Conventional wisdom suggests if a Democrat can’t get elected president in 2008, the whole party should just pack it in. Still, Rudy creates problems for all three of the current front-runners. His weakness in the primaries—his centrism—would become a strength in a general election (and he’d only tack further to the middle at that point). Rudy’s lack of experience would be mitigated by Hillary’s, Obama’s, and Edwards’s own relatively thin political résumés (leaving aside her time as First Lady, Hillary’s got just six years as a senator, while Edwards has only one term, and Obama is in his first term). In some ways, all four candidates are running on image as much as anything. And Rudy’s 9/11 pitch is at least as appealing as anything Hillary, Obama, and Edwards are selling.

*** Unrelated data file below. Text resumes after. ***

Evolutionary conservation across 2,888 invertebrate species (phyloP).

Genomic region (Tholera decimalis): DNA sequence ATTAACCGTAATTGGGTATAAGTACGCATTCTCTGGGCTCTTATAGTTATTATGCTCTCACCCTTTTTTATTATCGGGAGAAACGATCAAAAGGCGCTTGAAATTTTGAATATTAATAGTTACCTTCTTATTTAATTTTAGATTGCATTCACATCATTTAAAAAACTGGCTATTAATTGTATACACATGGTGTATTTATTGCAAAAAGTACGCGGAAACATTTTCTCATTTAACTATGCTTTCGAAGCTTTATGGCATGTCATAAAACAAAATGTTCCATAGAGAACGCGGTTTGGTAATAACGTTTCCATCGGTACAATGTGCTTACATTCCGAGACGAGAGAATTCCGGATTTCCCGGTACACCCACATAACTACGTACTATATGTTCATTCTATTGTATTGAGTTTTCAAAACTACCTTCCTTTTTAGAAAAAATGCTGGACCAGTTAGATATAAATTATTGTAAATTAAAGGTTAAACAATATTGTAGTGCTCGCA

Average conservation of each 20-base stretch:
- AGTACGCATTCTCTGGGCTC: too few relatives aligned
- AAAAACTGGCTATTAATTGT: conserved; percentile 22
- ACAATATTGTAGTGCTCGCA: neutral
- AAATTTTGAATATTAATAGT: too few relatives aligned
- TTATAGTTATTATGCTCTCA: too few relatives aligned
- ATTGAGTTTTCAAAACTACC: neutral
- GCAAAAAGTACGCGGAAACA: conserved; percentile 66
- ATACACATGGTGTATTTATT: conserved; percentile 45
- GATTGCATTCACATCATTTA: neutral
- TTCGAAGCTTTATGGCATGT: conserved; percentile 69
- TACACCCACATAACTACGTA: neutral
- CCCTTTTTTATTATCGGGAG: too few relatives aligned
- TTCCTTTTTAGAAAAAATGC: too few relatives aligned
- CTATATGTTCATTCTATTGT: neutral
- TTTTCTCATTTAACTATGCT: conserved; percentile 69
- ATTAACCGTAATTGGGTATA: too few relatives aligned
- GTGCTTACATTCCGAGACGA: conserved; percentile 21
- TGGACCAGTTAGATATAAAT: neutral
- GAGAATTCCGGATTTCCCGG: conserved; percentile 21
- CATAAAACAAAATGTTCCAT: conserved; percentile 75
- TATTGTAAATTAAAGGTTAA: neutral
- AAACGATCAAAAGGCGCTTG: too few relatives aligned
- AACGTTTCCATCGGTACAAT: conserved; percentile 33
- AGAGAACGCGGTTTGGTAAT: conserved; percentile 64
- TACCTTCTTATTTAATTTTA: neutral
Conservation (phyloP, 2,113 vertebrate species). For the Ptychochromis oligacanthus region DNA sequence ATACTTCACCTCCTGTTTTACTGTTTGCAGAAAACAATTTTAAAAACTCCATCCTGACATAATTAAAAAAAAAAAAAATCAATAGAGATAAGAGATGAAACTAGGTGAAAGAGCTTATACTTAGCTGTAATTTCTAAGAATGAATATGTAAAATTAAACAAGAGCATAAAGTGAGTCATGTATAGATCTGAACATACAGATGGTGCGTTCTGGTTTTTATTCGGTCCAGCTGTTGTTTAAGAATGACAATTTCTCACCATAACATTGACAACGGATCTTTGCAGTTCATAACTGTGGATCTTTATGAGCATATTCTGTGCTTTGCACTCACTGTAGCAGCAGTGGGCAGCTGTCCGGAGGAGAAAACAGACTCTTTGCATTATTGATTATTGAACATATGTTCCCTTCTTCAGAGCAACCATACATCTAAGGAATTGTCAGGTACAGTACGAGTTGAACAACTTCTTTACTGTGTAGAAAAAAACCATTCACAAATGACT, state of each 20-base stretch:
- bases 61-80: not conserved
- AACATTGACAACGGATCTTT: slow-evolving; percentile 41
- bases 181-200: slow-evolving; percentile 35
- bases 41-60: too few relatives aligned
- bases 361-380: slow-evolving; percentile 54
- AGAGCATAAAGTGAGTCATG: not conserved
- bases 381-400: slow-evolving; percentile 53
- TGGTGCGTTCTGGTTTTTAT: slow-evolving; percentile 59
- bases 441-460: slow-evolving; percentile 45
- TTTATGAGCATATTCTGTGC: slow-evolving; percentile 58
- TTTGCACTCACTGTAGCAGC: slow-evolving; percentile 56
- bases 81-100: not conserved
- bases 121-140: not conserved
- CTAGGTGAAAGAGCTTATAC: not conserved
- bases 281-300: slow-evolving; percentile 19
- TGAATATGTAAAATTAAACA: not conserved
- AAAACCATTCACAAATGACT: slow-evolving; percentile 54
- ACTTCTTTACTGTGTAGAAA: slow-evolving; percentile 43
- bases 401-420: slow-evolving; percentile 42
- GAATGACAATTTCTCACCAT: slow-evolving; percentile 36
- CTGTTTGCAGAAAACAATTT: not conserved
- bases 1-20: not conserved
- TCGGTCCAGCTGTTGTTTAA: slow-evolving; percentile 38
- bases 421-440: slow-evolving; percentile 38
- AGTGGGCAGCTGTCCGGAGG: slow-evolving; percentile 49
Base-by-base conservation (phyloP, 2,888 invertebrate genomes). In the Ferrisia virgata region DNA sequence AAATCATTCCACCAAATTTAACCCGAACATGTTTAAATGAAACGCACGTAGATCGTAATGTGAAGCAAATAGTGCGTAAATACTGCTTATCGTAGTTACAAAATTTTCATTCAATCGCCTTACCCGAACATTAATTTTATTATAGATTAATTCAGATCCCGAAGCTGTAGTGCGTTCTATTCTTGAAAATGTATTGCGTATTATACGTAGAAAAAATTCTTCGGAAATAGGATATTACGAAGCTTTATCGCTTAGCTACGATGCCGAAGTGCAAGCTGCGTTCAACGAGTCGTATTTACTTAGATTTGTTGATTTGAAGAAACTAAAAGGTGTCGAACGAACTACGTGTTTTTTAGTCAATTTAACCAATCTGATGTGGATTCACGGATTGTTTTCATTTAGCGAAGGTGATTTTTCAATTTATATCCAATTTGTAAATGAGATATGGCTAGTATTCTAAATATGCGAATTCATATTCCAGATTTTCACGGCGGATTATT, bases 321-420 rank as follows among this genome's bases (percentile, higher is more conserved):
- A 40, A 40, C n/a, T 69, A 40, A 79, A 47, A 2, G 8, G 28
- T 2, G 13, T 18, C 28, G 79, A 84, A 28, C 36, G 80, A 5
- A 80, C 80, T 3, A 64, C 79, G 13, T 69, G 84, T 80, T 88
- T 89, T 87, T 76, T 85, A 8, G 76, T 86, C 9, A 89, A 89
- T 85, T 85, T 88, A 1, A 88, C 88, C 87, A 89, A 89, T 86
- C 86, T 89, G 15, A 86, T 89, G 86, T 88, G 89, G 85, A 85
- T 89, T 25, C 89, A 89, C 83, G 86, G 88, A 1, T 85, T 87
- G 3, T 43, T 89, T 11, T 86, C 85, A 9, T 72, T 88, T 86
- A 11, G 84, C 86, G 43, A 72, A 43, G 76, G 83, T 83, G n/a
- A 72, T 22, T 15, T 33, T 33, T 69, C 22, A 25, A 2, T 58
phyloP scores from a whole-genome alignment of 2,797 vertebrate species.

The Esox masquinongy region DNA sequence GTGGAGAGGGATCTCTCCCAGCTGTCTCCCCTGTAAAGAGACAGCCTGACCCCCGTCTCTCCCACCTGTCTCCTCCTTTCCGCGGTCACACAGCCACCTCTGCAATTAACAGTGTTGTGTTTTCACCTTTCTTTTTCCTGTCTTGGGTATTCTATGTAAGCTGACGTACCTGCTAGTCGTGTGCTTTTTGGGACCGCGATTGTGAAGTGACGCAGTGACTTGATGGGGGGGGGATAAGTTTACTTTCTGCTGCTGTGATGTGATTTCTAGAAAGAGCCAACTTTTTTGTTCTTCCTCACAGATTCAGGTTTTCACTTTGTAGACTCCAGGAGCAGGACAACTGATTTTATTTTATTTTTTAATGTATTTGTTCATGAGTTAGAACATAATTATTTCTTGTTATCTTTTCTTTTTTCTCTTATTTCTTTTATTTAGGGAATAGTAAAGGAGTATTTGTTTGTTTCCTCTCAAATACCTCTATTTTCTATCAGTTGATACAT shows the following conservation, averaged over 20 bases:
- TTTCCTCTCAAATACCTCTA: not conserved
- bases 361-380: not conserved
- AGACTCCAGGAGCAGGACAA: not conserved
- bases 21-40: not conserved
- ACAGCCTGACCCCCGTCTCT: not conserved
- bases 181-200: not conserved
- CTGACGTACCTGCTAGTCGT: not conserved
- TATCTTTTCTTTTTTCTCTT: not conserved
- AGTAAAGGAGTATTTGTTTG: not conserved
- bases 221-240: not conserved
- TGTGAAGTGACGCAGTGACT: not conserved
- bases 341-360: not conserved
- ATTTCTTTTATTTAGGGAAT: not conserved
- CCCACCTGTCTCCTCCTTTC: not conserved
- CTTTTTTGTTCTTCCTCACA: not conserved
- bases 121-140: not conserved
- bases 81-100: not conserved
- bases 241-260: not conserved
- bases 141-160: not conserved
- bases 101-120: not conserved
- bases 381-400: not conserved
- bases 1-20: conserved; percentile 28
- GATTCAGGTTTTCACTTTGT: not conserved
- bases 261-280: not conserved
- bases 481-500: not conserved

Still, the defining issue will again be Iraq. If there’s no turnaround, there’s no Rudy victory, certainly not against Obama (who has opposed the war all along) or Edwards (who now calls his war vote a mistake). Ironically, it’s Giuliani’s erstwhile 2000 Senate opponent who gives Rudy his best shot. Hillary Clinton’s Bush-like refusal to say “I made a mistake” makes her somewhat more vulnerable on Iraq. Rudy, meanwhile, has been careful to leave himself wiggle room on the issue by saying that he recognizes the troop surge may not work (at the same time, to protect his right flank, he’s careful to insist that whatever happens in Iraq, the broader war on terror must go on). And despite the fact that she’s not the demon she once was to the right, Hillary’s very presence on the ballot will still drive many hard-right Republicans straight to the polling place.